New and improved wastewater facility for Murray Bridge


New and improved wastewater facility for Murray Bridge

Major works are expected to commence in coming days on a $52 million upgrade of Murray Bridge’s sewerage network, subject to final development approvals.

Over the next 18 or so months, SA Water contractor John Holland will lead construction of a new treatment plant and four pump stations, as well as installation of around 18 kilometres of new underground pipe to connect the plant to the existing sewerage network.

SA Water’s General Manager of Asset Operations and Delivery Mark Gobbie said the new plant will be able to treat an additional two million litres of sewage a day, and will also incorporate odour control facilities and enhanced treatment processes.

“This includes a biological process called a ‘moving bed biofilm reactor’, with Murray Bridge one of the first non-industrial wastewater treatment plants in Australia to use it,” Mark said.

“This technology is able to break down sewage into sludge in a more compact and efficient way than conventional methods. The sludge is eventually turned into an organic material called biosolids, which can be used like compost to improve soils and some crops.

“As with the existing treatment plant, recycled water from the site will also continue to be put to productive use for irrigation of local Department of Defence land.”

The existing wastewater treatment facility has been operating for nearly 50 years, and over this time the population and needs of the Murray Bridge community have changed significantly.

“We need to make sure our local operations can continue to sustain this growth and activity,” Mark said.

“Incorporating community needs and feedback into our plans has been an important part of this project.

“We have worked closely with several local groups in the lead-up to construction beginning, including the Rural City of Murray Bridge, local Ngarrindjeri people and properties along the new pipeline route such as Unity College School.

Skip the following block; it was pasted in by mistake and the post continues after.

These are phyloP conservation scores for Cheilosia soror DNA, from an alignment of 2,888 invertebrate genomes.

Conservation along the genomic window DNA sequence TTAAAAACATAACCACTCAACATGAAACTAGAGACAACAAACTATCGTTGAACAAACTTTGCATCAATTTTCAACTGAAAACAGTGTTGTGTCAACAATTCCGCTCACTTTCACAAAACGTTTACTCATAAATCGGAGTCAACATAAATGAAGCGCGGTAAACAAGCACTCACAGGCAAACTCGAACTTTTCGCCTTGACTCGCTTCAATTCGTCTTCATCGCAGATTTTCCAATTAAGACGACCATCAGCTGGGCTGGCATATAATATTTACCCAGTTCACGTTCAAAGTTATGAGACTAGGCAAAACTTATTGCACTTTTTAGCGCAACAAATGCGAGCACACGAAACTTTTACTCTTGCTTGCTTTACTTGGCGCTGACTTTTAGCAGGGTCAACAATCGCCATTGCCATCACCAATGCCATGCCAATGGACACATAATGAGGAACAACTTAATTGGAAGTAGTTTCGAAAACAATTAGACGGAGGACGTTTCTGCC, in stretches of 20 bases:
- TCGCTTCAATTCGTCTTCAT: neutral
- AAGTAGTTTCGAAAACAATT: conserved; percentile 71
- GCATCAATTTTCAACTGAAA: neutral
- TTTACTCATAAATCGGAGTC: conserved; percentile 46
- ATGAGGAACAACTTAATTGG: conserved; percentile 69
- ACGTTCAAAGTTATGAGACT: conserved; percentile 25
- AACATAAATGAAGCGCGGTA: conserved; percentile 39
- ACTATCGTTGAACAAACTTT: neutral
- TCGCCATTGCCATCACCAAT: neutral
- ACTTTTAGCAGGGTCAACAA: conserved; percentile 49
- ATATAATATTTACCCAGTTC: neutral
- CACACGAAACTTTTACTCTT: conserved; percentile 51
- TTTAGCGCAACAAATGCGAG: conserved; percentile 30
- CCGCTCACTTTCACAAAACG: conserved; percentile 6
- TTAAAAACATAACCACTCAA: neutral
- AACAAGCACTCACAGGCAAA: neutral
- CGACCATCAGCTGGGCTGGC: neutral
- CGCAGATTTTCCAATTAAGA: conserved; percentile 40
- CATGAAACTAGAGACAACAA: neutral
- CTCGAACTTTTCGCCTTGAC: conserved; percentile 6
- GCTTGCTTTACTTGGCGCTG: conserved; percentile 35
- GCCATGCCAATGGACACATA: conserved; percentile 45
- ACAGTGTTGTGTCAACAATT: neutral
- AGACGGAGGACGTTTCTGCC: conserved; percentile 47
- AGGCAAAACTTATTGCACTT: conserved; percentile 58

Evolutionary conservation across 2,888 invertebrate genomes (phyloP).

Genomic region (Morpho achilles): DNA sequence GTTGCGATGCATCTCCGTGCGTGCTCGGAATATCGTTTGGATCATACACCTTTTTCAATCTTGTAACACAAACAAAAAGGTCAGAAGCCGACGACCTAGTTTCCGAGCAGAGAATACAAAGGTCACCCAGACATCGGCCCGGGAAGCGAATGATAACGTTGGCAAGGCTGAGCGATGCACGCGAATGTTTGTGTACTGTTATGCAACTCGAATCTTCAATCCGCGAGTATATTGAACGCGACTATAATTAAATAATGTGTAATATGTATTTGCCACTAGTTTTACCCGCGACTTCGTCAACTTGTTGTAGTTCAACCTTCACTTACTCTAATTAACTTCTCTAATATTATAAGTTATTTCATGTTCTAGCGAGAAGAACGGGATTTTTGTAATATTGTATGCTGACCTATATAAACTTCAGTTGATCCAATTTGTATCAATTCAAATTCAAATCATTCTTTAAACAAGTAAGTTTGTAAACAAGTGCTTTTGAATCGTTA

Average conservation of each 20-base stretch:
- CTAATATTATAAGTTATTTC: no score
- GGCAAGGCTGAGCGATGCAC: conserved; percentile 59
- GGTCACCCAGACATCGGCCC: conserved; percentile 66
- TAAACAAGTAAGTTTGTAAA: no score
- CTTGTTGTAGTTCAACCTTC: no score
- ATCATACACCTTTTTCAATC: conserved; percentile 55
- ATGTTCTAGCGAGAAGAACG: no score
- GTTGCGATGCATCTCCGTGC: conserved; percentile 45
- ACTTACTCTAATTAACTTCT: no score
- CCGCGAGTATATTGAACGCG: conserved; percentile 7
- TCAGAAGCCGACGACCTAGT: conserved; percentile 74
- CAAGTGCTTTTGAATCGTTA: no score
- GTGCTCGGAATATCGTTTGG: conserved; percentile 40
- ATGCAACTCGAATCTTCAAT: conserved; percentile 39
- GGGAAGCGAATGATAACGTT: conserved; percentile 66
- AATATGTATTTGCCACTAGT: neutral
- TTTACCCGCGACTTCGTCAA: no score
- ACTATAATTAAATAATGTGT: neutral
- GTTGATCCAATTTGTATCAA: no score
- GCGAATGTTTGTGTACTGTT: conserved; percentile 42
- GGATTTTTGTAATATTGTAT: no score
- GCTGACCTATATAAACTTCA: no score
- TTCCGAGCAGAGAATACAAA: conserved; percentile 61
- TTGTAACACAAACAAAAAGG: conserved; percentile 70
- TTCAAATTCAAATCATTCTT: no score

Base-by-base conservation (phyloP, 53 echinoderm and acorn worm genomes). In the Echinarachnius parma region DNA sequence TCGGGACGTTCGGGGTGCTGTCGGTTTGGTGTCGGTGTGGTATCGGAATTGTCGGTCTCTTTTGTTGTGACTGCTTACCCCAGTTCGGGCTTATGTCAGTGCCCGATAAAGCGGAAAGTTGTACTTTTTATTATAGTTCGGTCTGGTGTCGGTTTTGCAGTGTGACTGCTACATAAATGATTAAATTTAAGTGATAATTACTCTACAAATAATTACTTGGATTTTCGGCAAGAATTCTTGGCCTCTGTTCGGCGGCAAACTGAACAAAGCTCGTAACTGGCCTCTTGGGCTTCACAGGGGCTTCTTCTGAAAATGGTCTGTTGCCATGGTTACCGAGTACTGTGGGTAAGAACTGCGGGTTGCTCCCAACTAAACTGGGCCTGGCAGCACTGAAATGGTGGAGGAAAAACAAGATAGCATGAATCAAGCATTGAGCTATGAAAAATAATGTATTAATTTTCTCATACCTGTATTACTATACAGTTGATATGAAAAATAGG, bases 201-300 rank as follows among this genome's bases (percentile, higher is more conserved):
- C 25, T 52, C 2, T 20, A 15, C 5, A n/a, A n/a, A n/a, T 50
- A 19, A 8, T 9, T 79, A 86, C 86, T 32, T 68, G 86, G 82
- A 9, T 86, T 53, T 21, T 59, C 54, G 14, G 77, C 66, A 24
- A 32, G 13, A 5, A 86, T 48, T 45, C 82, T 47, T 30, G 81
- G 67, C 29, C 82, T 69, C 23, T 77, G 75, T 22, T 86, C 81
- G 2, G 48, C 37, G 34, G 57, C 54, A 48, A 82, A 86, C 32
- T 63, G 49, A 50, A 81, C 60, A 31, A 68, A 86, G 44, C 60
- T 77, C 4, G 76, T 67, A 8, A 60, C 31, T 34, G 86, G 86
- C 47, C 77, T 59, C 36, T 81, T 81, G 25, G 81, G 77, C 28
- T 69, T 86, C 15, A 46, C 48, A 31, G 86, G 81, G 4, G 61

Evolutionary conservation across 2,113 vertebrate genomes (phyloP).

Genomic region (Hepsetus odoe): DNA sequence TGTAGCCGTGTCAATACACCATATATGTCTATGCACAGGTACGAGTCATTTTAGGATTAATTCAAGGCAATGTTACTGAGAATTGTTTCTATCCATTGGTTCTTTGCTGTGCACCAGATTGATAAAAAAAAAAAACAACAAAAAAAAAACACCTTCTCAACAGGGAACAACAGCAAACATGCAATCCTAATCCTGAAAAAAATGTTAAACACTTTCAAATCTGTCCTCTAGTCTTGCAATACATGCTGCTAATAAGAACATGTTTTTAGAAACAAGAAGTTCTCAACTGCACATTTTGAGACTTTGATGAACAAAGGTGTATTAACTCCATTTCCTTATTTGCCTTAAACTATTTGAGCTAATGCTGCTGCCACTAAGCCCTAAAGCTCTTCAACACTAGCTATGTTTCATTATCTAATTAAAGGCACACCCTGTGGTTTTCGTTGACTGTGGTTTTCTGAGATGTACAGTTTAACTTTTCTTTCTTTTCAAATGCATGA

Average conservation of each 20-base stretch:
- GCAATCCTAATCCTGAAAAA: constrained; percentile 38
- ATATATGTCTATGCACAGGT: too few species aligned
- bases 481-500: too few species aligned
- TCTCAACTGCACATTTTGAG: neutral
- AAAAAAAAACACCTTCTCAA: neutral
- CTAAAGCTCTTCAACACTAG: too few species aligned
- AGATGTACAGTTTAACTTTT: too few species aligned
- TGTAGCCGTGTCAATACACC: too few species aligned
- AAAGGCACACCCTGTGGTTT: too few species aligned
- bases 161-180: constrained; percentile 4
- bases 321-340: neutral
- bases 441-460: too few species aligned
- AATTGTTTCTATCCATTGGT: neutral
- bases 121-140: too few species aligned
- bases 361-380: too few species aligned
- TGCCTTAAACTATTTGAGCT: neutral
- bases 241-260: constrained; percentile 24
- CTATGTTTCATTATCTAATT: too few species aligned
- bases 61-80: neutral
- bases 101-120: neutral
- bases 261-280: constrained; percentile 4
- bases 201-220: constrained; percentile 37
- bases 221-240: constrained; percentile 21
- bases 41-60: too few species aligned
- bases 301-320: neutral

“Community concerns about odour and potential environmental impacts played a key role in determining the location of the new treatment plant. The new site is approximately 10 kilometres south of the Murray Bridge township, away from the River Murray floodplain and residential areas.

“We are also committed to continue engaging with the community through construction, including providing updates on the project’s progression and opportunities for local school students to tour the new site in early 2019.

“This is a chance particularly for those students interested in working in roles such as construction or engineering to learn about the skills and expertise needed to carry out these works safely and successfully.”

Construction work – at the treatment plant site and along the new pipeline route – will typically take place from Monday to Friday between 7am and 6pm, and on Saturday between 7.30am and 5pm.

“Our contractor will make every effort to minimise construction impacts which will result from the operation of heavy machinery and frequent movement of trucks and other vehicles to and from our work sites,” Mark said.

“This includes the use of water carts and street sweepers to manage dust within worksites, and considered planning of any necessary vegetation removal.

“For the safety of our workers, local residents and people travelling through the area, temporary traffic management will also be in place during several stages of the project, on Virgo, Ridge, Jervois and Pfeiffer Roads.

“If restrictions to driveway access are required during works, we will provide advance notice to affected property owners. The project will however not require any interruption to our customers’ sewerage services.”

The gradual decommissioning of the existing wastewater treatment plant adjacent the Murray Bridge Marina is expected to begin once the new facility is operational in early 2020.

Options for the future use of the current treatment plant site will continue to be discussed with key local stakeholders in coming months.





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